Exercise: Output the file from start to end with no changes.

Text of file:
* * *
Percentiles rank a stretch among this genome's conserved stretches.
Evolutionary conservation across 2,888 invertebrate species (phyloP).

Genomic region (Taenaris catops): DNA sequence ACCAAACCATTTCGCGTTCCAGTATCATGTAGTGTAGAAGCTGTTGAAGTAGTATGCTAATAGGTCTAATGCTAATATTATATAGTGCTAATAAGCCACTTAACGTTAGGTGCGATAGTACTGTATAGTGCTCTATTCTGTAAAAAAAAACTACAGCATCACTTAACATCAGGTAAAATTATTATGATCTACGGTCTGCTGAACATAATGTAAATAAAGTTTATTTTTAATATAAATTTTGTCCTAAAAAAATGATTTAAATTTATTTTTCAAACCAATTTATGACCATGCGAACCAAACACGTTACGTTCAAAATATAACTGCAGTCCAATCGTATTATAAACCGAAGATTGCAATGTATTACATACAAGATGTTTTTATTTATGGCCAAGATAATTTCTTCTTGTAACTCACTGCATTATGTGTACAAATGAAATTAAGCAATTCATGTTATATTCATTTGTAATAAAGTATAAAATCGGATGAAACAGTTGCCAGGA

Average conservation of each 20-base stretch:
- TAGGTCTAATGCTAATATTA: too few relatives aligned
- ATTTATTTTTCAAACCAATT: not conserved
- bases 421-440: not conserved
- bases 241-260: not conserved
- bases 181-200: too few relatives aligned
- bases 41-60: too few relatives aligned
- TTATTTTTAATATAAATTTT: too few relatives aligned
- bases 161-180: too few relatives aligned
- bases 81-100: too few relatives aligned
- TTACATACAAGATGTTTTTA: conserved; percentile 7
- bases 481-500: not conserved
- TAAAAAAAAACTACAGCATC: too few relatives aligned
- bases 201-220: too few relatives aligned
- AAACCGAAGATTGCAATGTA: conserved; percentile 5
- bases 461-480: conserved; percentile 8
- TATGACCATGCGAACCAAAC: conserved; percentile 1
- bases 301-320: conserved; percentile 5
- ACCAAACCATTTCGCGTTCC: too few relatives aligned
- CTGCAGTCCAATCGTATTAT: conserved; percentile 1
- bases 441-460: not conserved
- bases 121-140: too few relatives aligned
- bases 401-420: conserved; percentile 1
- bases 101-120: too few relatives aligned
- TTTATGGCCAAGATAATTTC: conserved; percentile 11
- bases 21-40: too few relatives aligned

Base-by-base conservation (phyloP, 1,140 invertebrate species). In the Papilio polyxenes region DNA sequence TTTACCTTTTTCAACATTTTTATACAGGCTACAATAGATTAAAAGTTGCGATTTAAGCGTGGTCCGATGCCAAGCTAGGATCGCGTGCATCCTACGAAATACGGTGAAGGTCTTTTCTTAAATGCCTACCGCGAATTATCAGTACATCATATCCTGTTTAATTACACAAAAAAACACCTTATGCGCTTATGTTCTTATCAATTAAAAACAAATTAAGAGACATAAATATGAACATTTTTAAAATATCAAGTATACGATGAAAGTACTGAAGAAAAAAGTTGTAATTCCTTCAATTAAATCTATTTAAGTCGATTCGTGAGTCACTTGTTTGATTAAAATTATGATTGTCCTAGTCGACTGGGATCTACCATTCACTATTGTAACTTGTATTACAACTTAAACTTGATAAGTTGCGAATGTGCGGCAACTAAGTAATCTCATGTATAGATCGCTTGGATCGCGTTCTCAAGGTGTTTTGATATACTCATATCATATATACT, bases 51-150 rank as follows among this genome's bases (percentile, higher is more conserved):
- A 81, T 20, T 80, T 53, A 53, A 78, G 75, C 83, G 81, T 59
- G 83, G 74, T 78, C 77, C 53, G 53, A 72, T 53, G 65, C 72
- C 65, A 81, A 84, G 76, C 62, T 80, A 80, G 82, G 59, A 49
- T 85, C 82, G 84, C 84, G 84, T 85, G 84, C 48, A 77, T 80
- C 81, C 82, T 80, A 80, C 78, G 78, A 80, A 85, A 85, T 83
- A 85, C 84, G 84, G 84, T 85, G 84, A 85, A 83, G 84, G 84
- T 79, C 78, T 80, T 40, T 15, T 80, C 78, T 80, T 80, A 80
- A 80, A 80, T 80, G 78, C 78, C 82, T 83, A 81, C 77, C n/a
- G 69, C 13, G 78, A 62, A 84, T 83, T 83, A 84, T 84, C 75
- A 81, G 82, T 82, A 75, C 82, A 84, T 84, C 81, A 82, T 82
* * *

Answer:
Percentiles rank a stretch among this genome's conserved stretches.
Evolutionary conservation across 2,888 invertebrate species (phyloP).

Genomic region (Taenaris catops): DNA sequence ACCAAACCATTTCGCGTTCCAGTATCATGTAGTGTAGAAGCTGTTGAAGTAGTATGCTAATAGGTCTAATGCTAATATTATATAGTGCTAATAAGCCACTTAACGTTAGGTGCGATAGTACTGTATAGTGCTCTATTCTGTAAAAAAAAACTACAGCATCACTTAACATCAGGTAAAATTATTATGATCTACGGTCTGCTGAACATAATGTAAATAAAGTTTATTTTTAATATAAATTTTGTCCTAAAAAAATGATTTAAATTTATTTTTCAAACCAATTTATGACCATGCGAACCAAACACGTTACGTTCAAAATATAACTGCAGTCCAATCGTATTATAAACCGAAGATTGCAATGTATTACATACAAGATGTTTTTATTTATGGCCAAGATAATTTCTTCTTGTAACTCACTGCATTATGTGTACAAATGAAATTAAGCAATTCATGTTATATTCATTTGTAATAAAGTATAAAATCGGATGAAACAGTTGCCAGGA

Average conservation of each 20-base stretch:
- TAGGTCTAATGCTAATATTA: too few relatives aligned
- ATTTATTTTTCAAACCAATT: not conserved
- bases 421-440: not conserved
- bases 241-260: not conserved
- bases 181-200: too few relatives aligned
- bases 41-60: too few relatives aligned
- TTATTTTTAATATAAATTTT: too few relatives aligned
- bases 161-180: too few relatives aligned
- bases 81-100: too few relatives aligned
- TTACATACAAGATGTTTTTA: conserved; percentile 7
- bases 481-500: not conserved
- TAAAAAAAAACTACAGCATC: too few relatives aligned
- bases 201-220: too few relatives aligned
- AAACCGAAGATTGCAATGTA: conserved; percentile 5
- bases 461-480: conserved; percentile 8
- TATGACCATGCGAACCAAAC: conserved; percentile 1
- bases 301-320: conserved; percentile 5
- ACCAAACCATTTCGCGTTCC: too few relatives aligned
- CTGCAGTCCAATCGTATTAT: conserved; percentile 1
- bases 441-460: not conserved
- bases 121-140: too few relatives aligned
- bases 401-420: conserved; percentile 1
- bases 101-120: too few relatives aligned
- TTTATGGCCAAGATAATTTC: conserved; percentile 11
- bases 21-40: too few relatives aligned

Base-by-base conservation (phyloP, 1,140 invertebrate species). In the Papilio polyxenes region DNA sequence TTTACCTTTTTCAACATTTTTATACAGGCTACAATAGATTAAAAGTTGCGATTTAAGCGTGGTCCGATGCCAAGCTAGGATCGCGTGCATCCTACGAAATACGGTGAAGGTCTTTTCTTAAATGCCTACCGCGAATTATCAGTACATCATATCCTGTTTAATTACACAAAAAAACACCTTATGCGCTTATGTTCTTATCAATTAAAAACAAATTAAGAGACATAAATATGAACATTTTTAAAATATCAAGTATACGATGAAAGTACTGAAGAAAAAAGTTGTAATTCCTTCAATTAAATCTATTTAAGTCGATTCGTGAGTCACTTGTTTGATTAAAATTATGATTGTCCTAGTCGACTGGGATCTACCATTCACTATTGTAACTTGTATTACAACTTAAACTTGATAAGTTGCGAATGTGCGGCAACTAAGTAATCTCATGTATAGATCGCTTGGATCGCGTTCTCAAGGTGTTTTGATATACTCATATCATATATACT, bases 51-150 rank as follows among this genome's bases (percentile, higher is more conserved):
- A 81, T 20, T 80, T 53, A 53, A 78, G 75, C 83, G 81, T 59
- G 83, G 74, T 78, C 77, C 53, G 53, A 72, T 53, G 65, C 72
- C 65, A 81, A 84, G 76, C 62, T 80, A 80, G 82, G 59, A 49
- T 85, C 82, G 84, C 84, G 84, T 85, G 84, C 48, A 77, T 80
- C 81, C 82, T 80, A 80, C 78, G 78, A 80, A 85, A 85, T 83
- A 85, C 84, G 84, G 84, T 85, G 84, A 85, A 83, G 84, G 84
- T 79, C 78, T 80, T 40, T 15, T 80, C 78, T 80, T 80, A 80
- A 80, A 80, T 80, G 78, C 78, C 82, T 83, A 81, C 77, C n/a
- G 69, C 13, G 78, A 62, A 84, T 83, T 83, A 84, T 84, C 75
- A 81, G 82, T 82, A 75, C 82, A 84, T 84, C 81, A 82, T 82